Heather Roy has been dumped by the ACT caucus as the party's deputy leader, stripped of her ministerial portfolios and replaced with first-term list MP John Boscawen.
Mrs Roy is not talking about her demotion or the loss of her portfolios and is on two weeks' leave from Parliament. ACT leader Rodney Hide says she will use that time to reflect on what has happened.
At a news conference at Parliament on Tuesday afternoon, Mr Hide repeatedly refused to comment on why Mrs Roy was rolled.
"John Boscawen put his hand up to be deputy leader. That required a vote in the caucus. A vote was had. John Boscawen succeeded in becoming deputy leader. They're the facts."
There has been ongoing tension between Mr Hide and Mrs Roy, who is believed to have angered him by questioning his role ahead of the 2011 election.
Mr Hide on Tuesday would not comment on whether Mrs Roy was destabilising the party. He says ACT wants to put the best team forward to contest the election and hopes Mrs Roy will see out the parliamentary term.
Mr Hide says he has spoken to Prime Minister John Key and they have agreed Mr Boscawen will pick up the ministerial portfolios of Consumer Affairs and Associate Commerce. Mr Hide will pick up an additional role as Associate Education Minister.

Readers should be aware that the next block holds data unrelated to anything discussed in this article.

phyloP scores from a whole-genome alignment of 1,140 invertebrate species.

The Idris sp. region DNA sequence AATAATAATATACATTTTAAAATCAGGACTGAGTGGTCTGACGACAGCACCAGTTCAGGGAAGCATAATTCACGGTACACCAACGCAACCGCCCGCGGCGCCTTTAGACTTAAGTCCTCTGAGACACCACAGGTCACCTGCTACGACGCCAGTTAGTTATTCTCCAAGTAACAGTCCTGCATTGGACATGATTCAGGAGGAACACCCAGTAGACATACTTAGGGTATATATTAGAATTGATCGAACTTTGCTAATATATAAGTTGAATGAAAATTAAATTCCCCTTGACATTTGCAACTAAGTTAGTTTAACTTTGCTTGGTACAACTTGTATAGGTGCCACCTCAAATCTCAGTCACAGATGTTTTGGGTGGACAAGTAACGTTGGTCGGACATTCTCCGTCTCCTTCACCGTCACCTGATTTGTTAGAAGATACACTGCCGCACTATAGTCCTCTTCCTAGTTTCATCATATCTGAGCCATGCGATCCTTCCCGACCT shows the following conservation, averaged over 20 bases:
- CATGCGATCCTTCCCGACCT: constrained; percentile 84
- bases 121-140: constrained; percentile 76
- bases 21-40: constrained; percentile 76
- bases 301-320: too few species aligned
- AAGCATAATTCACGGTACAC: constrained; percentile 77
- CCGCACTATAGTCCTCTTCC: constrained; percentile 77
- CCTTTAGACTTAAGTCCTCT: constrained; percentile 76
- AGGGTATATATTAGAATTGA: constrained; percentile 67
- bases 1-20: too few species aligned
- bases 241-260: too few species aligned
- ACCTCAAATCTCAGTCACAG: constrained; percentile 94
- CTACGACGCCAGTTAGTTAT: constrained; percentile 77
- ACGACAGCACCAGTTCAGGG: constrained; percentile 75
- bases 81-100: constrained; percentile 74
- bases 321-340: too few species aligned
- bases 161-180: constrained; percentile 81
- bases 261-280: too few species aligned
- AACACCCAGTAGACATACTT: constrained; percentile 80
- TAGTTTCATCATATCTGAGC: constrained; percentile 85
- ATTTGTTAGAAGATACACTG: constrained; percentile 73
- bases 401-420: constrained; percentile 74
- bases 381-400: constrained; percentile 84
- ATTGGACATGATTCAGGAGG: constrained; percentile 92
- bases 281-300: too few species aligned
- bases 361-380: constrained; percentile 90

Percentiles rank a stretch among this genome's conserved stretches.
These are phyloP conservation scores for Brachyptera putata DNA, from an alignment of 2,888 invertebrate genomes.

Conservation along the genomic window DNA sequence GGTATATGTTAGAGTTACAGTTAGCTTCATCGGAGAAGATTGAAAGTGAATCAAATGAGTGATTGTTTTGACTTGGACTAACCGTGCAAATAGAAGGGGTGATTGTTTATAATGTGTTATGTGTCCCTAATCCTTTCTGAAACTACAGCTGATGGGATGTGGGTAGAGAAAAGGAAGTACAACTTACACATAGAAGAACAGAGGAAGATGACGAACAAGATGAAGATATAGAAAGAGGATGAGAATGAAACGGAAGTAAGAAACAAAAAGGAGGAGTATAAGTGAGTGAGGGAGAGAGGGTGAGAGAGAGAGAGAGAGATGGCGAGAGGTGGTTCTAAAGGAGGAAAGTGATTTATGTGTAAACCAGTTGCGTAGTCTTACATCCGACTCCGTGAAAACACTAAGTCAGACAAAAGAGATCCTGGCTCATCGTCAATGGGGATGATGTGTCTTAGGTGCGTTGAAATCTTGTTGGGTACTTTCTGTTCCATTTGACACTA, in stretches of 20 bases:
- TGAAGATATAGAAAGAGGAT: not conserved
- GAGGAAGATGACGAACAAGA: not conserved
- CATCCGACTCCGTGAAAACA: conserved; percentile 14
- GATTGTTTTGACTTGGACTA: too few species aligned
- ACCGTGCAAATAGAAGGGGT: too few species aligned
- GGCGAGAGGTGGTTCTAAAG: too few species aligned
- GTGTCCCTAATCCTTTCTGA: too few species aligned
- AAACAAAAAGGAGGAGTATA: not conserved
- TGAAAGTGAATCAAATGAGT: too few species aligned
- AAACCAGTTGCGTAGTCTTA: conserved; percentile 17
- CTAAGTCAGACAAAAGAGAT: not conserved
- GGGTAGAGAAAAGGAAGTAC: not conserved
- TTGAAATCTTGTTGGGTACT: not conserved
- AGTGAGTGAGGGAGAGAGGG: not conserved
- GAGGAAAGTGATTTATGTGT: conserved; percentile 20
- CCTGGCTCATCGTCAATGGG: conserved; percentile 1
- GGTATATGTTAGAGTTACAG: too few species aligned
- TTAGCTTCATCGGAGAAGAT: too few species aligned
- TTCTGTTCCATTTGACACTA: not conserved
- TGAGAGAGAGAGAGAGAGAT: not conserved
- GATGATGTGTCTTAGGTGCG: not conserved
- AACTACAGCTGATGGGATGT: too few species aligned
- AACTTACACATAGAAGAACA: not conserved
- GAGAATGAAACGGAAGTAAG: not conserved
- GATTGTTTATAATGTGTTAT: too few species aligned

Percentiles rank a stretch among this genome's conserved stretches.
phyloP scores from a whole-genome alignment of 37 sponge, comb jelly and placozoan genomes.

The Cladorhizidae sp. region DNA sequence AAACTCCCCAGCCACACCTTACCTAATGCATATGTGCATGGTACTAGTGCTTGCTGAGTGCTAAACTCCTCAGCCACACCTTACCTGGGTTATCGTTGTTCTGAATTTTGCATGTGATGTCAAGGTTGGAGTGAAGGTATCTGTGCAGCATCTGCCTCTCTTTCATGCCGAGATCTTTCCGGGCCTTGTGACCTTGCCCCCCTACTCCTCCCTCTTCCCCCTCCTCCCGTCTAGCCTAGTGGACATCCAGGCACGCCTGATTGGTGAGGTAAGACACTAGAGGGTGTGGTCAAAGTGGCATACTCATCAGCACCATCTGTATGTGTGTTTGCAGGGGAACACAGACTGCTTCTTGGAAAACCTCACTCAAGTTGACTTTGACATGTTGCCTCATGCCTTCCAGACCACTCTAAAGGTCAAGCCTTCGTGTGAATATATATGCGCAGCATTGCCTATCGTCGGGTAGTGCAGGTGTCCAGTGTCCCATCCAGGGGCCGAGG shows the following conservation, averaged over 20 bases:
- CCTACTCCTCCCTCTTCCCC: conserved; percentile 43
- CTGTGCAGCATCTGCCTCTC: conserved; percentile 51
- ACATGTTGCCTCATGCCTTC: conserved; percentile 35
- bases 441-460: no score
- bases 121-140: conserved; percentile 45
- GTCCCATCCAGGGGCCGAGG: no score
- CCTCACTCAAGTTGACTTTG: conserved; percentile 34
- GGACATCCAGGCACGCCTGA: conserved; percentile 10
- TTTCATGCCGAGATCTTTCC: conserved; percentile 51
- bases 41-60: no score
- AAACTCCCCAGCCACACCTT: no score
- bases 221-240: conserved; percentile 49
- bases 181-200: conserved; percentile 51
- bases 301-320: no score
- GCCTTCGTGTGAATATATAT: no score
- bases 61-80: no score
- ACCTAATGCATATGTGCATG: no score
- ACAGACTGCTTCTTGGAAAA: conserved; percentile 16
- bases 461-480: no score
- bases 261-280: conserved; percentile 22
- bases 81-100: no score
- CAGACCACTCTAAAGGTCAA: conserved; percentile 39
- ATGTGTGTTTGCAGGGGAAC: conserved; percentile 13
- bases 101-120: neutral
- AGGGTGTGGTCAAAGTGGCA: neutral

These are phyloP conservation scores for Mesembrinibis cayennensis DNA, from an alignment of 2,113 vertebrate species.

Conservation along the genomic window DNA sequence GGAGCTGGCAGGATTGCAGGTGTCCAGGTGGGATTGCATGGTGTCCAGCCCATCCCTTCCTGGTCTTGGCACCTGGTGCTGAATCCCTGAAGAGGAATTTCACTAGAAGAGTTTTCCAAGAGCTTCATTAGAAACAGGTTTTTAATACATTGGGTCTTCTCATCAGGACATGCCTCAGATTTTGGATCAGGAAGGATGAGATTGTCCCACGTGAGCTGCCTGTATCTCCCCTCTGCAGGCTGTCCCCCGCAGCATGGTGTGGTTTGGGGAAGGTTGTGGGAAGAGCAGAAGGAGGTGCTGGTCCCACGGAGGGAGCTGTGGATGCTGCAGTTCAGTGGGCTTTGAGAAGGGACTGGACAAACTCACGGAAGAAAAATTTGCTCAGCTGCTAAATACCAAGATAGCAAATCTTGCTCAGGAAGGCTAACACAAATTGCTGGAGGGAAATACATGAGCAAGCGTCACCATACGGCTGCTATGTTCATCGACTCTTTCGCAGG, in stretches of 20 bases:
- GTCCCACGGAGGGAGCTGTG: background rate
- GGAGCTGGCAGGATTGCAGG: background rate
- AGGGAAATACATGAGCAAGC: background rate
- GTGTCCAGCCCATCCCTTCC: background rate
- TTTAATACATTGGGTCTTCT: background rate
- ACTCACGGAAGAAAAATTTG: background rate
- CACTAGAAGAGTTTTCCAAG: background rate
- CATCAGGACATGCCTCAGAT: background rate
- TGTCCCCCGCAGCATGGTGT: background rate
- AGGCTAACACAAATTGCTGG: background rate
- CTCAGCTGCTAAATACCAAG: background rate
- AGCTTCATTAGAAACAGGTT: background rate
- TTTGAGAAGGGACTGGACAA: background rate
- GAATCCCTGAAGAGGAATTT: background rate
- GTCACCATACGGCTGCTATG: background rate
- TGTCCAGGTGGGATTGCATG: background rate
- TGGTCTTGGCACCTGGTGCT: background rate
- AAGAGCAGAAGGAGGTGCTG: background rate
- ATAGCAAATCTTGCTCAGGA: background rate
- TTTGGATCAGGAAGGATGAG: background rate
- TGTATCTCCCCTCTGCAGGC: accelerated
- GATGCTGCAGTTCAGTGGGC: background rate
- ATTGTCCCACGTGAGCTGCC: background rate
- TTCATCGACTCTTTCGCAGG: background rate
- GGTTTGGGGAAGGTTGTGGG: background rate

Mr Key says he has no idea why Mrs Roy was removed as the party's deputy, but the ructions within ACT are no threat to the stability of the National-led Government.
Mr Key says whatever troubles the support party is having, he is confident ACT MPs will vote with National and that his government's numbers are secure.
Former ACT MP Stephen Franks on Tuesday ruled out a leadership challenge as the reason behind the decision to remove Mrs Roy.
Mr Franks will not comment on what was discussed at the caucus meeting, but says Mrs Roy did not have leadership ambitions.
Boscawen sought role
Mr Boscawen says it was his decision to challenge Mrs Roy for the position, but will not say why he believes he will be a better deputy.
He says he is looking forward to the job, which will be a huge challenge.
"I think it's very important that the ACT party succeed and grow its number of MPs at the next election. I'm very grateful to have the support of the caucus and the board to be elected deputy leader."
Prime Minister John Key said earlier he had already ruled out working with ACT MP Sir Roger Douglas, whom he says has a far-right wing agenda that does not sit well with a centre-right government.